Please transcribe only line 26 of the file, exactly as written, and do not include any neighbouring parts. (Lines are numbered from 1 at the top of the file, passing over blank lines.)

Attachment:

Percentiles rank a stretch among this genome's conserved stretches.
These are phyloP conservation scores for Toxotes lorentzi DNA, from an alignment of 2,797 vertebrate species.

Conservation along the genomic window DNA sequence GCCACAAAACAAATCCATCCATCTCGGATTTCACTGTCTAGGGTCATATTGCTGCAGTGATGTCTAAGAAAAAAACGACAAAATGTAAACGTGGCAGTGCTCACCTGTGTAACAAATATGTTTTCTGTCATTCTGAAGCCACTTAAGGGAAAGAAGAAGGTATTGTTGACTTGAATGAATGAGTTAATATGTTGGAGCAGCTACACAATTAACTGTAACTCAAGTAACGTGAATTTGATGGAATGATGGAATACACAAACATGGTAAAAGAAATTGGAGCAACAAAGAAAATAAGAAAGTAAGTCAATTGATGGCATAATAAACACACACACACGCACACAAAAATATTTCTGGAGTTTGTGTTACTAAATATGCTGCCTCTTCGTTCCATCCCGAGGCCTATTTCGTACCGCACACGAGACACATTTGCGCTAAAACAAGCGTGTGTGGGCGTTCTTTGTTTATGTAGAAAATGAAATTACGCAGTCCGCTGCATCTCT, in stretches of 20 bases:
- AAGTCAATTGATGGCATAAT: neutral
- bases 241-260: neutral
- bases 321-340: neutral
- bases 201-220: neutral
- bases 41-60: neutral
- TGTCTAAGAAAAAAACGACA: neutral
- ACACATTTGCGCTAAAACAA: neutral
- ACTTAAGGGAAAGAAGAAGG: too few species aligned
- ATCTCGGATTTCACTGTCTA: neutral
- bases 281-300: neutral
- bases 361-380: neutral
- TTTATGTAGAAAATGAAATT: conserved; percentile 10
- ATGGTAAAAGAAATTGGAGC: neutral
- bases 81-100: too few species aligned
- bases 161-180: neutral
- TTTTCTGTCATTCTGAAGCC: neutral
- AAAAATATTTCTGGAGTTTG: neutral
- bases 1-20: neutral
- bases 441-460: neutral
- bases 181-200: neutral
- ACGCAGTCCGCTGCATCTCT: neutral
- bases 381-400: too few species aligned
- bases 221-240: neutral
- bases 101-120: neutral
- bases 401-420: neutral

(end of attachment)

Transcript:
- bases 221-240: neutral